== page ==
Sunday, February 7, 2010
Open Content: Court Of Appeals Of North Carolina Seemingly Misconstrues Best Evidence Rule In Child Abuse Appeal
To prove the content of a writing, recording, or photograph, the original writing, recording, or photograph is required, except as otherwise provided in these rules or by statute.
What this means is that this "Best Evidence Rule" is inapplicable when a party seeks to present testimony connected to a writing, recording, or photograph but is not seeking to prove the contents of the writing, recording, or photograph. For instance, if a defendant is charged with robbing a bank in the Bronx at 2:00 p.m. on February 5, 2010, he could testify that he was mailing a letter at a post office in Brooklyn at 2:00 p.m. on February 5, 2010. In that case, he would be presenting testimony connected to a writing -- the letter -- but he would not be seeking to prove the contents of the letter. The letter could be a love letter, a cable bill, or an employment application, and it wouldn't matter. The man would simply be seeking to prove that he was in Brooklyn at the time of the robbery in the Bronx. This is a point that the Court of Appeals of North Carolina seemingly misunderstood in its recent opinion in State v. Haas, 2010 348260 (N.C. 2010).
In Haas, Brandi Ann Haas was convicted of felony child abuse based upon acts she allegedly committed against her son, J.P.H. In 2005, Haas and her boyfriend testified concerning the incident giving rise to that conviction at a prior juvenile court proceeding.
This testimony was recorded using four-track audio equipment. A court reporter subsequently transcribed the hearing.
At Haas' subsequent criminal trial, the prosecution presented into evidence the juvenile court transcript. After she was convicted, Haas' sole argument on appeal was that the trial court erred in admitting the transcript of prior testimony at the juvenile hearing when the original recording was available. The Court of Appeals of North Carolina disagreed, finding that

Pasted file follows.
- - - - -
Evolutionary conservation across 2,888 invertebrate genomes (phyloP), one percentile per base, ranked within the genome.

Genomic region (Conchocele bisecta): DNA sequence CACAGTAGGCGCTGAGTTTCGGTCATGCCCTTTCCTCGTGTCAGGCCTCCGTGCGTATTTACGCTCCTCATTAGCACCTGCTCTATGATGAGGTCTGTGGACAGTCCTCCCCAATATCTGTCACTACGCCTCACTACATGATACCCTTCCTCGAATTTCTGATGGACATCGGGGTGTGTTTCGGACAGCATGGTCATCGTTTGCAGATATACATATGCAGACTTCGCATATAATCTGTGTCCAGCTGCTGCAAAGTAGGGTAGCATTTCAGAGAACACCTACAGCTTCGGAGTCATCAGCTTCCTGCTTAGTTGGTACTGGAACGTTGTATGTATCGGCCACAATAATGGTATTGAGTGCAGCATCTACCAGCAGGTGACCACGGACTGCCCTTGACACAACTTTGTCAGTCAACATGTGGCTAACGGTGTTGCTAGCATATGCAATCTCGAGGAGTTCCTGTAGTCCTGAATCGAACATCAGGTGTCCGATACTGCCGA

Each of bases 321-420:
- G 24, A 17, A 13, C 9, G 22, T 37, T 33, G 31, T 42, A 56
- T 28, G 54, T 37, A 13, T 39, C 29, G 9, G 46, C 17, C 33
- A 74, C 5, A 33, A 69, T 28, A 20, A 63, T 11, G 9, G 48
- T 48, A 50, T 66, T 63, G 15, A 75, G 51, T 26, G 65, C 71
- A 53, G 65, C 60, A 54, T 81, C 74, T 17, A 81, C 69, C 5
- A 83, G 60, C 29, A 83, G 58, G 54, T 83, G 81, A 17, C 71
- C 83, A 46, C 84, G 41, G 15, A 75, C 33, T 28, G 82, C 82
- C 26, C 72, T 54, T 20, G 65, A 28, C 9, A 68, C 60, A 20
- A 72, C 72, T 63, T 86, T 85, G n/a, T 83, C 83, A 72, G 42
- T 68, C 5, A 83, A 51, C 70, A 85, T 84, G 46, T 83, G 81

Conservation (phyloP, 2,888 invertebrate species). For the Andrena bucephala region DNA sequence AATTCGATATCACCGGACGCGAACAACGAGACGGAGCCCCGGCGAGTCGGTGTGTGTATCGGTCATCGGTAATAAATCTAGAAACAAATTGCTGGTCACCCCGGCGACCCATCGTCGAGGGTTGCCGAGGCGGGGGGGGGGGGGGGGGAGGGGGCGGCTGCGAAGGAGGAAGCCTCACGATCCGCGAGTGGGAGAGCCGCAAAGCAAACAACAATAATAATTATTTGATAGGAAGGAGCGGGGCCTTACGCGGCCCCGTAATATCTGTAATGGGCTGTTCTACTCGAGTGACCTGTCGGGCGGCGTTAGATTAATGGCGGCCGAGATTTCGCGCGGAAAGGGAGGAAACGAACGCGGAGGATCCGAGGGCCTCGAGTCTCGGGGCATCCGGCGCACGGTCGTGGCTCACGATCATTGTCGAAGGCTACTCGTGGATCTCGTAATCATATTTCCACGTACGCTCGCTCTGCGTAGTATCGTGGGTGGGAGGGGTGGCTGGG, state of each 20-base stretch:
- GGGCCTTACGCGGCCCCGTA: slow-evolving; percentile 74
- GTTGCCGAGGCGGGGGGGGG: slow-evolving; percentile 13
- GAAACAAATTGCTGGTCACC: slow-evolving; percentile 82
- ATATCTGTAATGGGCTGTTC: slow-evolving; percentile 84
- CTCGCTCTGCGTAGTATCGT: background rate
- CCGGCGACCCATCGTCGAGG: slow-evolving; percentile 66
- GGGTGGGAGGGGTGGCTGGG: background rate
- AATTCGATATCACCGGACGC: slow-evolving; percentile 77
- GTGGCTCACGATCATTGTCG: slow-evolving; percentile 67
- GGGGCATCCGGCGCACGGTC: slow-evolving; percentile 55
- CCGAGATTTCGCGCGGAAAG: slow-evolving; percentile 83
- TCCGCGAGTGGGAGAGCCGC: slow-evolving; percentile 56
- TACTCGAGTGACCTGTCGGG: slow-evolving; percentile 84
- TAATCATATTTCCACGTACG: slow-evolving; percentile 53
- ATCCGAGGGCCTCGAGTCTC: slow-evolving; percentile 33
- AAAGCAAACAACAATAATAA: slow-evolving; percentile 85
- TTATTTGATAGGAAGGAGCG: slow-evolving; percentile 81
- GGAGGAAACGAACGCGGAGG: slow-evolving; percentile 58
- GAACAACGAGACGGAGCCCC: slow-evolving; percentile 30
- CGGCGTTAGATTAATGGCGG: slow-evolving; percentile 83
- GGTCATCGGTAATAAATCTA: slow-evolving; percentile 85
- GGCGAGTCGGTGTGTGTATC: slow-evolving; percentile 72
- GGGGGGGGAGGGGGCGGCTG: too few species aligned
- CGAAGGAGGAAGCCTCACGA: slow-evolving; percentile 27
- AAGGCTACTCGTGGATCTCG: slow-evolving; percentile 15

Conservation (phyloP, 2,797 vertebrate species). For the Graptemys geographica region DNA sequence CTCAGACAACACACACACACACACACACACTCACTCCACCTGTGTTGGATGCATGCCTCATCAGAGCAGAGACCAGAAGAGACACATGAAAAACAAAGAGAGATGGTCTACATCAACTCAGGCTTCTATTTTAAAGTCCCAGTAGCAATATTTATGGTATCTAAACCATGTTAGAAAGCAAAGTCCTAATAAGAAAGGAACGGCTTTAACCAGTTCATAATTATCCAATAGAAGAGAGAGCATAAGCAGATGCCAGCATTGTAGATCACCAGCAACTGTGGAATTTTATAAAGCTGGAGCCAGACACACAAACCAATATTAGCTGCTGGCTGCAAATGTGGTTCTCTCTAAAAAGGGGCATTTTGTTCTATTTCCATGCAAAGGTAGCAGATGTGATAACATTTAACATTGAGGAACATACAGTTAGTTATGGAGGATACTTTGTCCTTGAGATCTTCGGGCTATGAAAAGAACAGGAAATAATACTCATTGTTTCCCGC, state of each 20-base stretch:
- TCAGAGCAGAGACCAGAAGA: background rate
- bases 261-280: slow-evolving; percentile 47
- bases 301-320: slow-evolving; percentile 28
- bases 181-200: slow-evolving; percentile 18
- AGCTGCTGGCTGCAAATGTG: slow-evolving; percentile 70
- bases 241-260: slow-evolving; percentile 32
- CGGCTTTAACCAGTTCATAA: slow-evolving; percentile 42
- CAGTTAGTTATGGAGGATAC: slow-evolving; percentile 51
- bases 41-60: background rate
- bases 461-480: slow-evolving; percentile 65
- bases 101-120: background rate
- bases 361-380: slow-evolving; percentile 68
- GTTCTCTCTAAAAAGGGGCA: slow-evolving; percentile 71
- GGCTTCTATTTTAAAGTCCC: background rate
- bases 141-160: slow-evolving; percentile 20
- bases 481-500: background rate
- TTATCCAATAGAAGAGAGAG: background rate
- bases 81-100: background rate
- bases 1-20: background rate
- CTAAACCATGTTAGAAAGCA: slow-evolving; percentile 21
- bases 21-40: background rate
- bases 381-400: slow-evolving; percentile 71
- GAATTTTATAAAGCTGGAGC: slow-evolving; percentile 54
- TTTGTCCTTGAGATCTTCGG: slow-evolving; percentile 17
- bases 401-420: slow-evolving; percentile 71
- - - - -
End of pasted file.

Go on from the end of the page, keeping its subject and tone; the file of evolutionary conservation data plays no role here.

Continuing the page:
it is well-settled that Rule 1002 applies only when the content of a writing, recording, or photograph is in question. State v. Martinez....In Martinez, the defendant argued the trial court had violated Rule 1002 by allowing a witness to testify regarding the contents of a recorded telephone conversation....This Court held that the admission of the testimonial summary of the recorded conversation did not violate Rule 1002 because the contents of the recording were not being disputed by the defendant and the defendant never moved at any time to have the tape played for the jury....In the instant case, defendant does not contend that there is any question as to the accuracy of the transcript submitted to the jury at trial and concedes in her brief that the recording of the juvenile hearing was authentic: "There is no reason at all that the original recording could not have been played for the jury. It was available and both parties clearly considered it authentic (the Defendant argued for playing it; the State relied upon it for preparation of its 'transcript.')" (Emphasis added). Defendant bases her argument solely on the existence of the recording and alleges it was error to admit the transcript. Because the contents of the recording of defendant's prior testimony in the juvenile hearing are not in question, Rule 1002 is not applicable.
Now, in Martinez, the court did mention the fact that Martinez did not dispute the contents of the recorded conversation. But the court also mentioned that (a) Martinez did not object to the playing of the recorded conversation and thus did not preserve the issue for appeal, and (b) a governmental agent heard the original conversation and testified regarding it at trial. Of these two points, the latter was more important because it is well established that the Best Evidence Rule does not apply when a witness has independent personal knowledge of the writing, recording, or photograph.
Conversely, in Haas, Haas did object to the admission of the transcript, and there is no indication that anyone with independent personal knowledge of the testimony at the juvenile court proceeding testified regarding that testimony. And, contrary to the court's conclusion, the Best Evidence Rule is perfectly applicable even when the contents of a writing, recording, or photograph are not in question; the Rule is only applicable when a party is not seeking to prove the contents of a writing, recording, or photograph.